‘Final word’

“What transpired was that Mukesh was in need of money and approached Shankar, who was incidentally in the process of composing the tune. Shankar got his collaborator and friend, the renowned Shailendra, to write the lyrics and called the film’s producer Mahipatray Shah to say the song, which would be sung by Mukesh, would be picturised on Jaikishan. The idea startled Shah, who feared that the song had no relation to the film. But in the late 1950s, Shanker-Jaikishan practically ruled the Indian film music world and Shanker’s word was final,” Mr. Apte said, remarking that Sheila Vaz’s dancing was another major highlight of the song.

NFAI Director Prakash Magdum with 16 mm reels of the 'lost' Hindi film Begunah, whose prints were allegedly destroyed by a court order in 1957.

NFAI Director Prakash Magdum with 16 mm reels of the 'lost' Hindi film Begunah, whose prints were allegedly destroyed by a court order in 1957.  

He further said that the severity of the court’s judgement was ironic as Kishore Kumar used to idolise Danny Kaye, even keeping a picture of the entertainer among a gallery of cinema and literary luminaries at his residence.

While Knock on Wood was a typical vehicle for Kaye, whose talents were better showcased in The Secret Life of Walter Mitty (1947) and The Inspector General (1949), the Hindi version was considerably more interesting for its astonishing confluence of talents.

Besides Kishore Kumar starring in a tailor-made role, the film had songs by Manna Dey, Mukesh, Lata Mangeshkar and Kishore himself, with lyrics by Shailendra and Hasrat Jaipuri and the “plagiarised” story written by none other than the colourful I.S. Johar.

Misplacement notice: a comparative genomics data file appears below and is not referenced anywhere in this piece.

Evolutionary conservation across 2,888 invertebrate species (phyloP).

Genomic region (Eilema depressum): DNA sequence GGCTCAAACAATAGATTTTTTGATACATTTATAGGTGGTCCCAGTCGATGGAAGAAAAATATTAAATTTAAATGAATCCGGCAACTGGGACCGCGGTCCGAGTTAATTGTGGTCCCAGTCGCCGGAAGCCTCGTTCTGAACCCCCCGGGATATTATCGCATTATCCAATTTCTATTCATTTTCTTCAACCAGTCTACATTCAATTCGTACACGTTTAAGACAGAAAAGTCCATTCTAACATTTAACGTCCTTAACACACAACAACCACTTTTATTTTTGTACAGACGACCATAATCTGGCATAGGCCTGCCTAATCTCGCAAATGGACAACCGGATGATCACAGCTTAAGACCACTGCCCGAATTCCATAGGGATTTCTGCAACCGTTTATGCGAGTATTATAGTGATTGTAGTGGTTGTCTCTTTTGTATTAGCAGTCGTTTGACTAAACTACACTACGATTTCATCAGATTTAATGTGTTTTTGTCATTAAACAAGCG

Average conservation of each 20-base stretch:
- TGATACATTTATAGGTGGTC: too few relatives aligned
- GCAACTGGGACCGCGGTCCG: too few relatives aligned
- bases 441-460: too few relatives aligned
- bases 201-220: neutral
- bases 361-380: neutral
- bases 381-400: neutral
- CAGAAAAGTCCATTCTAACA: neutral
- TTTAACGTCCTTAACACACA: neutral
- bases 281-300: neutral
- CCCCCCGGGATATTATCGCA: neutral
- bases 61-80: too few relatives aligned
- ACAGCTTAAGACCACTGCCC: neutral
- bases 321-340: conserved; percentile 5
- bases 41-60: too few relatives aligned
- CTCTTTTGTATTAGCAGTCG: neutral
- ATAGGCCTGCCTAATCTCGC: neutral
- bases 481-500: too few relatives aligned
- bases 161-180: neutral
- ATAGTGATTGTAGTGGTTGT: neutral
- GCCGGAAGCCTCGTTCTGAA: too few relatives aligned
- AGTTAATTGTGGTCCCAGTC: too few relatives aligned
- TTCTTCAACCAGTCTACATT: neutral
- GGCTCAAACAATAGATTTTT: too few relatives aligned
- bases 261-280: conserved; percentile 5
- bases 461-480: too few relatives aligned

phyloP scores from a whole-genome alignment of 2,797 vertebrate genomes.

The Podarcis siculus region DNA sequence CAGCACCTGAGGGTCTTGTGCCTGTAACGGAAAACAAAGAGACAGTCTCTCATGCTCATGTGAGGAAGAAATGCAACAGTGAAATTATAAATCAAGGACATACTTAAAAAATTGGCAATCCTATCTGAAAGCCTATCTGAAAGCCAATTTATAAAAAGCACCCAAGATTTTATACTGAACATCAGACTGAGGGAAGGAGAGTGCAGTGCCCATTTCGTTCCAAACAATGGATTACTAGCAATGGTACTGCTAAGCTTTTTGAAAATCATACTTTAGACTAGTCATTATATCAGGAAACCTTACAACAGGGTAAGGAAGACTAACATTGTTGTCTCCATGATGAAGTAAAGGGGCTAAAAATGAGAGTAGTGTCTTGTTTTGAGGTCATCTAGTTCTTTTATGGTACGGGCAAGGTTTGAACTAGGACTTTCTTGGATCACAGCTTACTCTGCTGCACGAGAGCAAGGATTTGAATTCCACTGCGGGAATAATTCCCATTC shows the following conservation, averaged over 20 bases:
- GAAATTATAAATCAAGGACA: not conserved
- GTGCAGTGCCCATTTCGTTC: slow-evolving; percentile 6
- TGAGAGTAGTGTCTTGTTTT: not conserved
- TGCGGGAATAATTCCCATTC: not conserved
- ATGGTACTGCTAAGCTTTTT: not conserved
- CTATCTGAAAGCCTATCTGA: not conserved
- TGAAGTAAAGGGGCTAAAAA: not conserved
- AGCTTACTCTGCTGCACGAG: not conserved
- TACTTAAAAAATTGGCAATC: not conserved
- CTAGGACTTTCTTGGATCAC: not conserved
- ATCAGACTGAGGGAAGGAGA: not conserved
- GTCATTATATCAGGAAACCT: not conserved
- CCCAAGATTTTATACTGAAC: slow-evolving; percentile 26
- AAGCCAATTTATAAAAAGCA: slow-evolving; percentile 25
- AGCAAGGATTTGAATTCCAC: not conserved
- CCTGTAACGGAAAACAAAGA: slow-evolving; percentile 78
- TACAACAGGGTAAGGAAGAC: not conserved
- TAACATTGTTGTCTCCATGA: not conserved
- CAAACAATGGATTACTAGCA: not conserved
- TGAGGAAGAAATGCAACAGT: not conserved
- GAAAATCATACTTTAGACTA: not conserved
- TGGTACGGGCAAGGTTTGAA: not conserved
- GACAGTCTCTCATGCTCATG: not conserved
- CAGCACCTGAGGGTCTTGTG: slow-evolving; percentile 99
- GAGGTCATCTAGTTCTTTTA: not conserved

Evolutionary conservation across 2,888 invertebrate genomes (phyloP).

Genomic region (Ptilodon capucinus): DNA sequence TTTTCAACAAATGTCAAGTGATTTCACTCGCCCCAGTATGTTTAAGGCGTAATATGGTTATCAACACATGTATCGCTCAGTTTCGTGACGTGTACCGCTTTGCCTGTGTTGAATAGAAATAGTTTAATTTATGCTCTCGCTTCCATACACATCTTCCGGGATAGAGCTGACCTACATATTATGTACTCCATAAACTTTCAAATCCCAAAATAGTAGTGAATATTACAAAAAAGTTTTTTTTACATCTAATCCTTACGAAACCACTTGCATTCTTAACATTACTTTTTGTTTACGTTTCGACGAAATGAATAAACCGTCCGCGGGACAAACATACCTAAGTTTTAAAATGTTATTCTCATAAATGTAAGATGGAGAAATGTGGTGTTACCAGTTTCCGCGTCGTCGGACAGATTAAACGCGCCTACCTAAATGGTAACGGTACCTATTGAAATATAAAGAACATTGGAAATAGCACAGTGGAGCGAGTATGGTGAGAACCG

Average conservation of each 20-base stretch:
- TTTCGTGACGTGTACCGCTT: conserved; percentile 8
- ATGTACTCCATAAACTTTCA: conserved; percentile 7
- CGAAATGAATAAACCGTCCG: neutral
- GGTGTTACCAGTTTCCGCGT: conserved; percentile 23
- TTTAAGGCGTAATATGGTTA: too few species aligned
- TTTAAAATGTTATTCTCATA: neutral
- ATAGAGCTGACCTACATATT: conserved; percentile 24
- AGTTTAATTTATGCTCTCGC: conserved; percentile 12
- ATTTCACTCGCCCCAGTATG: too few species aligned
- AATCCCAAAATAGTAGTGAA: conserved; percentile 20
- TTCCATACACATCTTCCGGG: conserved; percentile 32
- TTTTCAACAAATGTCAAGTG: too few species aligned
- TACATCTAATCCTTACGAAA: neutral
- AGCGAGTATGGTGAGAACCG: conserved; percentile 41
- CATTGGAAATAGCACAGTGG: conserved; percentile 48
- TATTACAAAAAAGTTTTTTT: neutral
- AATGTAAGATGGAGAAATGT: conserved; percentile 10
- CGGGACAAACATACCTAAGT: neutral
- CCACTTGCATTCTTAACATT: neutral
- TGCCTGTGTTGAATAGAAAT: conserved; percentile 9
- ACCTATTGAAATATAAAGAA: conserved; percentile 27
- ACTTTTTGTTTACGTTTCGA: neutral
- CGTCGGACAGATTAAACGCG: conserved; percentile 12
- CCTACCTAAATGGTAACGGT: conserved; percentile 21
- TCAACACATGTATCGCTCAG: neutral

‘A highlight’

“The song featuring Jaikishan must have been marketed as a highlight of Begunah. These are historic artefacts, which need to be preserved, and Begunah is a particularly unusual case in that a film starring Kishore Kumar as the hero has a classic song sung by Mukesh and picturised on Jaikishan,” said Mr. Apte, remarking that he felt a frisson of excitement on learning that the NFAI had finally acquired footage of the lost film.

“The Kishore Kumar of the 1950s is often bracketed with S.D. Burman, but what many are unaware of is the deep relationship that the singer-actor shared with Shanker-Jaikishan, who scored six of the films he starred in. A classic example is the song ‘Nakhrewaali’ from the 1956 film New Delhi,” observed Mr. Apte, remarking that Begunah was a film as important for Kishore Kumar fans as it was for Shanker-Jaikishan aficionados.

Speaking on the prickly legal issues that have dogged Begunah since its release, Mr. Magdum said that the NFAI’s stand was very clear on the matter and that the reels of film must be preserved for educational use as the archive believed it to be a part of cinematic history.

‘No commercial motive’

“There is no commercial motive involved in preserving these reels. Following their discovery, the NFAI has written to the Mumbai High Court asking if they could source a copy of the original court judgement. However, the High Court wrote back to us demanding additional details, which we are not aware of. I have, through several lawyers working on film and copyright issues, also attempted to get hold of a copy of the judgment, but we have not found anything till date. Even then, we have alerted the Ministry of Information and Broadcasting, and Paramount Pictures, of the same,” he said.

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Printable version | Mar 29, 2020 3:30:27 AM | https://www.thehindu.com/news/national/other-states/recovery-of-lost-kishore-kumar-film-has-buffs-agog/article30736858.ece